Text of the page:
Excel Advanced Course

Excel is a vital tool for boosting your efficiency and productivity when you’re dealing with large amounts of data and calculations. This course is a journey through the key topics for Excel power users and majors on Macros and Pivot Tables…

Microsoft Excel Advanced Course

Excel Advanced Course

Excel Advanced Course

Excel is a vital tool for boosting your efficiency and productivity when you’re dealing with large amounts of data and calculations. When you understand Excel at a more advanced level, you’ll have the ability to use its more sophisticated tools to streamline your workflow. Our Excel Advanced course is a journey through the key topics for Excel power users and majors on Macros and Pivot Tables.

All our courses are available online with Zoom or Teams. You are welcome to attend our training centre or we can come to you. Call 020 7920 9500 today for further details.

Excel Macros


Create macros to automate your day-to-day Excel work. Save hours of your precious time otherwise wasted on repetitive tasks. Excel has its own command language, VBA (Visual Basic for Applications) We can use VBA to give instructions to get things done. 

Specify a series of commands and instructions that you link together to perform tasks automatically. This is a great help with tasks such as saving and copying files from other sources and aggregating data. Get the Excel robot to work for you!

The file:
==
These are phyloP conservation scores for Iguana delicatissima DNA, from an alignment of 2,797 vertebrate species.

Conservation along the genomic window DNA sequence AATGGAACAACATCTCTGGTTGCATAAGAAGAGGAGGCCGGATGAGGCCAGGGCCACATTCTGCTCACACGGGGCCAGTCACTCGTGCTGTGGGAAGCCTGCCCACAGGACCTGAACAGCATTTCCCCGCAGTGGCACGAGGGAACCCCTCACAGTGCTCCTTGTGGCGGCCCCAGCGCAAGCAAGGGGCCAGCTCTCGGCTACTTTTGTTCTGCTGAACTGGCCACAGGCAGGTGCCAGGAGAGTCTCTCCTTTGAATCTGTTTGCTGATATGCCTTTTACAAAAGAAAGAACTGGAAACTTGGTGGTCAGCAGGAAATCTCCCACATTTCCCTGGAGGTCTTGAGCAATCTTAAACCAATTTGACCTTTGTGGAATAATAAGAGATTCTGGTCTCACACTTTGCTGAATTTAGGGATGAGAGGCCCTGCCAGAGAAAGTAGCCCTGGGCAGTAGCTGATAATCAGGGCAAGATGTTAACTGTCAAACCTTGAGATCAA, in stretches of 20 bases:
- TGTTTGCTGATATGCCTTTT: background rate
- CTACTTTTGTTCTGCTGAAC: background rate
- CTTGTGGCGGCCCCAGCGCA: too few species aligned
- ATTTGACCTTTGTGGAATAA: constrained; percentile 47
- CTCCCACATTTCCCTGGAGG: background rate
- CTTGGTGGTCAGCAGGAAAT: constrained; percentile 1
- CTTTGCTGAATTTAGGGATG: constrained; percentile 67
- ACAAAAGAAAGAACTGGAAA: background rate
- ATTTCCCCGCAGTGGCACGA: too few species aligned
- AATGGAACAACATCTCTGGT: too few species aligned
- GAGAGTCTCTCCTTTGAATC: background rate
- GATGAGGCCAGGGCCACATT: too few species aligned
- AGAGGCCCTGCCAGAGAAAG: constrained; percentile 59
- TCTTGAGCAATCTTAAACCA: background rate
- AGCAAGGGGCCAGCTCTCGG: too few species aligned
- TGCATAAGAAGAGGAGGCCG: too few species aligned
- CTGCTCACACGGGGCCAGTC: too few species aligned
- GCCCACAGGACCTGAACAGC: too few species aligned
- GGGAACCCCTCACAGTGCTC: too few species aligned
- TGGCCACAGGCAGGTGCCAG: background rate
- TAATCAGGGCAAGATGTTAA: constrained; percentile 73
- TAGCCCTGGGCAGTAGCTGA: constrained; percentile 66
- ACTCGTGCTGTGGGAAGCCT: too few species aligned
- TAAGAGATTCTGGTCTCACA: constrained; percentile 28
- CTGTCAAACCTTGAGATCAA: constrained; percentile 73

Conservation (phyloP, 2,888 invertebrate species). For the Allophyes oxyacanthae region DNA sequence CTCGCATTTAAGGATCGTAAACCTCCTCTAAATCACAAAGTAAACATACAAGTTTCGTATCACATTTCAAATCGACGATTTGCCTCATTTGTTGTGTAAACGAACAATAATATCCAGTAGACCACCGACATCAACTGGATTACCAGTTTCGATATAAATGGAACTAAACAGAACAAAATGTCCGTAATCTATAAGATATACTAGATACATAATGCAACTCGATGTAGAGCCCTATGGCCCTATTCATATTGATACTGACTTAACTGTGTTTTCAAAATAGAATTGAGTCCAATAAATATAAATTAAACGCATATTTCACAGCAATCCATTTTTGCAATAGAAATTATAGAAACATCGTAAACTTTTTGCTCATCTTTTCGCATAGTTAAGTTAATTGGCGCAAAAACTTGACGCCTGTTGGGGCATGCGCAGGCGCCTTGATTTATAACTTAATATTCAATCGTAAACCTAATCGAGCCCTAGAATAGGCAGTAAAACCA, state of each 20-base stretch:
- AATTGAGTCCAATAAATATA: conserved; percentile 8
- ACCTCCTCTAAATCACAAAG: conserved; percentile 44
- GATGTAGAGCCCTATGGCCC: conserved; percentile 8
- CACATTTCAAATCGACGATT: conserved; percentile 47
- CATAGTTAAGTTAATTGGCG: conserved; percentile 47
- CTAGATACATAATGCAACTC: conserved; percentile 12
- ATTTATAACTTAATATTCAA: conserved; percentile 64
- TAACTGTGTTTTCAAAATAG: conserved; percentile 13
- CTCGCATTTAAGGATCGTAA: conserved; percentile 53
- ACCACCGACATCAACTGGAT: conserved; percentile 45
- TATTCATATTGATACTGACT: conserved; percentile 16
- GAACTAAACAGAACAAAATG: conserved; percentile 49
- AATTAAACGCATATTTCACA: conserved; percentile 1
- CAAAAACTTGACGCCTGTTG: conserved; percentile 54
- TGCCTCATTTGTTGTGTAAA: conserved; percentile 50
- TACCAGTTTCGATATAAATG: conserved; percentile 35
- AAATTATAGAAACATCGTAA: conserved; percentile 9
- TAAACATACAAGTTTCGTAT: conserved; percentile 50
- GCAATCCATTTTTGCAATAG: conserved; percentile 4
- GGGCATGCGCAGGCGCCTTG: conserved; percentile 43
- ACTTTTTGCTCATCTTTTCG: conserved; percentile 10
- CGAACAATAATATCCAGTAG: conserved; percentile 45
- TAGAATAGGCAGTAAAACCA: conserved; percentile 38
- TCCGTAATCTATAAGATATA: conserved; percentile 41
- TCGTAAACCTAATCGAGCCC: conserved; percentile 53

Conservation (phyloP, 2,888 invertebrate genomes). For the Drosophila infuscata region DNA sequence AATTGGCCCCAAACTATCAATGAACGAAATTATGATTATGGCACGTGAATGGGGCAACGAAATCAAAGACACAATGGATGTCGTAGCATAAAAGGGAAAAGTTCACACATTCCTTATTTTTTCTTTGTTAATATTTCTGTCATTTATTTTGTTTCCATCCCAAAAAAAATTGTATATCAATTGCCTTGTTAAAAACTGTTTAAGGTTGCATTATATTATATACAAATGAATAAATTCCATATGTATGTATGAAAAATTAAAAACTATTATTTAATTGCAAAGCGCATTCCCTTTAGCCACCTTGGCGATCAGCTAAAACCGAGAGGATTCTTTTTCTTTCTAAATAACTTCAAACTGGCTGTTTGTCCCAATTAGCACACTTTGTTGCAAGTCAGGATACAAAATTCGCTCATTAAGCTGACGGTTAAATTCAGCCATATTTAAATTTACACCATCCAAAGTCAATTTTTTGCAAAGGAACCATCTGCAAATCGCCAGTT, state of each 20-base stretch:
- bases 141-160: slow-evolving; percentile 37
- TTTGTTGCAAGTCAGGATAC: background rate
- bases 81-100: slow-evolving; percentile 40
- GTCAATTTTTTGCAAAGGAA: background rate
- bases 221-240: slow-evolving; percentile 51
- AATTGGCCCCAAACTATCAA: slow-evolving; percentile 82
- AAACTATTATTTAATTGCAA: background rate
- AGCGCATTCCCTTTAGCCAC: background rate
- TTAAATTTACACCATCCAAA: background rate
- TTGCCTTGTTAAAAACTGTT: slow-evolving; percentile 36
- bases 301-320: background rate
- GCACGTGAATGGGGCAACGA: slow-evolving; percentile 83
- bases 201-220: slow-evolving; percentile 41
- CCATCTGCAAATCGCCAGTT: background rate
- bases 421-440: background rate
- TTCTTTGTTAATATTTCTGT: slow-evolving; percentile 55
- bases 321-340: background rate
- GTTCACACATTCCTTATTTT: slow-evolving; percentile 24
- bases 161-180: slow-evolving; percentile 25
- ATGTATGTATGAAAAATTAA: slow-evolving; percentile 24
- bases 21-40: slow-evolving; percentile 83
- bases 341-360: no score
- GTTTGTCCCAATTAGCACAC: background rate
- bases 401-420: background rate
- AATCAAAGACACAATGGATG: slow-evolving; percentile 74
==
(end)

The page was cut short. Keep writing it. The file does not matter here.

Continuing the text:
Pivot Tables

Pivot Tables

You can analyse massive amounts of data with Pivot Tables. On our Excel Advanced course we will examine some of the advanced Pivot Table features. See how to link different tables together with relationships and weave your magic with multi-table reports. 

We can use Grouping to aggregate data and visual Slicers to filter our data by different views. Then we shall produce various metrics with Summarize By calculations and use Power Pivot to calculate measures using DAX formulas. We’ll round up the show by doing some serious data crunching with Power Query.

Stand Out Get Certified

Stand Out. Get Certified!

In addition to our standard courses we also offer certified courses for those taking their MOS exams. MOS (Microsoft Office Specialist) certification is a world-wide recognised qualification that validates your proficiency in using software applications.

The MOS certified course is a 2-day event held at your office, hosted by a MOS certified trainer. You can take the exam online at your office if you wish. Or arrange the exam for whenever it works for you.

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Essential Excel Functions

Functions are the backbone of most worksheets. But there are around 500 worksheet functions in Excel! Our course covers the most important Excel functions. The ones you will actually use time and time again…

Excel Essential Functions Course

Essential Excel Functions

Essential Excel Functions

Functions are the backbone of most worksheets. But there are around 500 worksheet functions in Excel. How can you possibly learn them all? The answer is, of course, you don’t need to learn all of them. But you do need to know Excel’s best ever functions. The ones you will actually use time and time again.

Our one-day training course is devised to give you a broad skill set covering all the primary categories of Excel functions. We will examine how to create filtering calculations using functions like SUMIFS and COUNTIFS. Then concentrate on introducing logical decision-making into our formulas. Make your formulas think for themselves! And, finally, master the use of lookup functions like VLOOKUP.